A location was chosen and word spread.  Everyone was to come to this field (let's call it "Green Acres") this one Friday night.  No other parties were planned for that evening.  No one, absolutely no one, was to drink or bring any alcohol of any sort to Green Acres that night.  Surprisingly, everyone stuck to the "no alcohol" edict. Mountain Dew was the drink of choice. I swear, I had never drank that much 'Dew before that night and certainly never since. I was literally vibrating from the caffeine and sugar buzz.

After a while, a couple of the guys went over to a neighboring farm and made the call "Goddamn kids are throwing a goddamn party over near by Johnson property.  We need some goddamn cops over here to get them the goddamn away from here!"  Something like that.  And then we waited and drank more Mountain 'Dew.

We didn't have to be too terribly long for the cops to arrive.  About a half-hour or so after the call was made, several cop cars raced onto the scene and the officers began piling out.  In unison, we teens swarmed towards the trees like we'd been caught doing something bad (which in retrospect, we kind of had, but...).  We then all stopped mid-gallops and began laughing and clapping and meandered back to our bonfire and 'Dew.

The cops laughed it off and nobody got in trouble.  I learned later from a cousin who worked for the county dispatcher's office that more than a few of the officers were actually pretty pissed off.  Fortunately, most of the officers got the joke and nothing bad came of it.

Getting back to my knee, I ran into a spot of trouble during the swarm that I fear might be causing me problems right now.  Like everyone else, I turned tail and began running from the cops when they pulled up.  At least, I attempted to run from the cops like everyone else.  Instead, I was standing next to a pick-up truck when they arrived and the truck's bed was open.  I turned to run and smacked the slide of my knee right into the open gate.  My knee buckled to the side and then snapped back to normal.  The pain was awful.  I felt like I was going to empty my guts as a result of it.  Luckily, the pain subsided and I was gradually able to walk on it that evening with some discomfort.  I didn't tell my parents and the memory of the injury faded away with the aches.  Except that it hurts now and I'm pretty sure that my current pain is a residual pain from the night 20 years ago.  After all, I don't have any pain or discomfort in my right knee.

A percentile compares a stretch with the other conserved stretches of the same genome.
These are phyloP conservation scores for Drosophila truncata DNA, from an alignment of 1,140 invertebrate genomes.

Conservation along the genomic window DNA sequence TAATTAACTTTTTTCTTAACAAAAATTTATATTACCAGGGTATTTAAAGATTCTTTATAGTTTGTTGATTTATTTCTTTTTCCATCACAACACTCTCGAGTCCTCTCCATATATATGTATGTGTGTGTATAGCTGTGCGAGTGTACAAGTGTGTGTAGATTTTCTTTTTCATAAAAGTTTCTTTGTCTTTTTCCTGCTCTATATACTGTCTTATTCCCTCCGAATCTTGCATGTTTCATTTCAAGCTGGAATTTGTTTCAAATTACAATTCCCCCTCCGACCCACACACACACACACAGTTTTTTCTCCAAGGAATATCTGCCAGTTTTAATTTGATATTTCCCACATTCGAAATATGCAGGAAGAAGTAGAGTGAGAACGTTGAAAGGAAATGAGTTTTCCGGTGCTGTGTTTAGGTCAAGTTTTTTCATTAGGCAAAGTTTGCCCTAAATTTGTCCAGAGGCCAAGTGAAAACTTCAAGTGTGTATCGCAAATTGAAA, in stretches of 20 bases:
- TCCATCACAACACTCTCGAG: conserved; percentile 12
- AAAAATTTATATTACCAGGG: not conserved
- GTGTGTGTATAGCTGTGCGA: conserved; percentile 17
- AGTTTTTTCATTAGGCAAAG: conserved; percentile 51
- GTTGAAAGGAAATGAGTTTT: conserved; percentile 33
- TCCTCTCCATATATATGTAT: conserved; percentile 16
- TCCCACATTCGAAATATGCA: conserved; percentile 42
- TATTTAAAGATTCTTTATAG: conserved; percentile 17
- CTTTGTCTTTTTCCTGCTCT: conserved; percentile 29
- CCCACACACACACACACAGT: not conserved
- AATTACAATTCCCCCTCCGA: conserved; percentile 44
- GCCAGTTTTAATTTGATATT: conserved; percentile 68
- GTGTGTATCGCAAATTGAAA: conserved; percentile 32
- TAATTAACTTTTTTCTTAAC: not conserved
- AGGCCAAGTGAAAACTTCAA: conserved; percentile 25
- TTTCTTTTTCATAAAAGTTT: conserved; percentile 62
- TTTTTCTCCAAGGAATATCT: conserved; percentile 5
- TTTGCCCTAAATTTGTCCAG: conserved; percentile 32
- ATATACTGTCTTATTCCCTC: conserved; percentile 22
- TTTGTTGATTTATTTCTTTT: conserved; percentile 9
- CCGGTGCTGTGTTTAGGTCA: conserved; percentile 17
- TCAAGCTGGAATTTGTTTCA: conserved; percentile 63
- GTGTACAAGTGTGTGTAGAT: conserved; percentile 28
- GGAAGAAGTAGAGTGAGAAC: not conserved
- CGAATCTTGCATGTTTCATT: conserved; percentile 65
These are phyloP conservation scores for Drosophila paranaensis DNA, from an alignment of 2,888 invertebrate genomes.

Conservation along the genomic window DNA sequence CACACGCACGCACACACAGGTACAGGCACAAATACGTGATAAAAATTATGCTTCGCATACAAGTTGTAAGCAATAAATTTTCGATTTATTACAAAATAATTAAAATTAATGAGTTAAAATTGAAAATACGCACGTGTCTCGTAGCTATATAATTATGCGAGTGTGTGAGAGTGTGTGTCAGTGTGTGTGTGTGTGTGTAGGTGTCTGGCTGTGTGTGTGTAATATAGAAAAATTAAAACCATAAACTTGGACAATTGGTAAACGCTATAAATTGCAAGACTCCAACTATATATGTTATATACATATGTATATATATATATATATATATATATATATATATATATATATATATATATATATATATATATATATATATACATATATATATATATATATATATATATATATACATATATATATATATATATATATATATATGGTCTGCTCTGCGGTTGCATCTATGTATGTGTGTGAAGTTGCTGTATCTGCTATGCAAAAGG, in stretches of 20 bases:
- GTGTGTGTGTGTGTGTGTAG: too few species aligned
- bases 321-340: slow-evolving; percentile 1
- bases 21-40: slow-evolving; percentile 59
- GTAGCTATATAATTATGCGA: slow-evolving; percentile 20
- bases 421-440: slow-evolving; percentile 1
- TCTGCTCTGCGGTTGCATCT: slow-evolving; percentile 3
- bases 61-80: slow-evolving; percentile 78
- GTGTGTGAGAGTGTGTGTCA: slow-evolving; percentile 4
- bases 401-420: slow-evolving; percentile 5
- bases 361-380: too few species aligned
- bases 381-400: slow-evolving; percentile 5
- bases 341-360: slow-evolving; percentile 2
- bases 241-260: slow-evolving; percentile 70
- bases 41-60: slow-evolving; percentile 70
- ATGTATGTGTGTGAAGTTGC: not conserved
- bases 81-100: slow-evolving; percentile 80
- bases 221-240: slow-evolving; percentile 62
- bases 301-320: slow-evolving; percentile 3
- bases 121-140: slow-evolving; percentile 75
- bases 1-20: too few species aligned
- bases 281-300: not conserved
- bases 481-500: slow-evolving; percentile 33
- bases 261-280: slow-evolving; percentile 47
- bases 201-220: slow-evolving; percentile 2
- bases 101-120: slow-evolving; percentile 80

In some perverse way, it kind of makes me feel better about my dodgy knee thinking that it might have been caused by an act of youthful foolishness rather than being the results of age.  It offers me the illusion that I'm not growing old.  Plus, it gives me a story to go along with the bad knee.  Maybe a story is what I need to get around the mental block that prevents me from finally biting the bullet and getting my knee x-rayed.  Something to think about, anyway.

Thursday, September 16, 2010

Adult Son Loves his Married Lesbian Moms

The Daily Iowan posted a wonderful editorial yesterday written by Zach Wahls, a college aged man with two mothers.  It was written in response to this article by  Wahls' story is an important one to be shared.  It's one thing for me to speak out as a gay parent and tell my story.  But Wahls is the product of gay parenting and presumably a success story.  Thanks for sharing your story, Zach, and for speaking out on your moms' behalf!
A recent study on same-sex marriage confirmed my already strident pro-equality view on the issue.

The nonprofit Iowa Center for Public Affairs Journalism, led by University of Iowa journalism Associate Professor Stephen Berry, found that nearly a year and a half after the unanimous Iowa Supreme Court ruling — surprise! — marriage in Iowa remains strong. In fact, since the Varnum v. Brien decision, divorces have declined to their lowest per capita level since 1968, at 7,286.

I'm just going to take a moment to revel in that.

One more second.


The Varnum decision directly affected my family. My mothers were married for the second and third times last year. (The first time was a commitment ceremony in 1996, the second time was the legit marriage in early October 2009 — so Mom 2 could get on Mom 1's health insurance after she lost her job — and the third time included the whole ceremony, with family and friends, later in October.)

And 14/one year(s) later, they're still going strong, despite having to deal with a debilitating disease (multiple sclerosis), a brief period of unemployment, and raising my younger sister and me. And, believe me, that last one is the real testament to the strength of their marriage.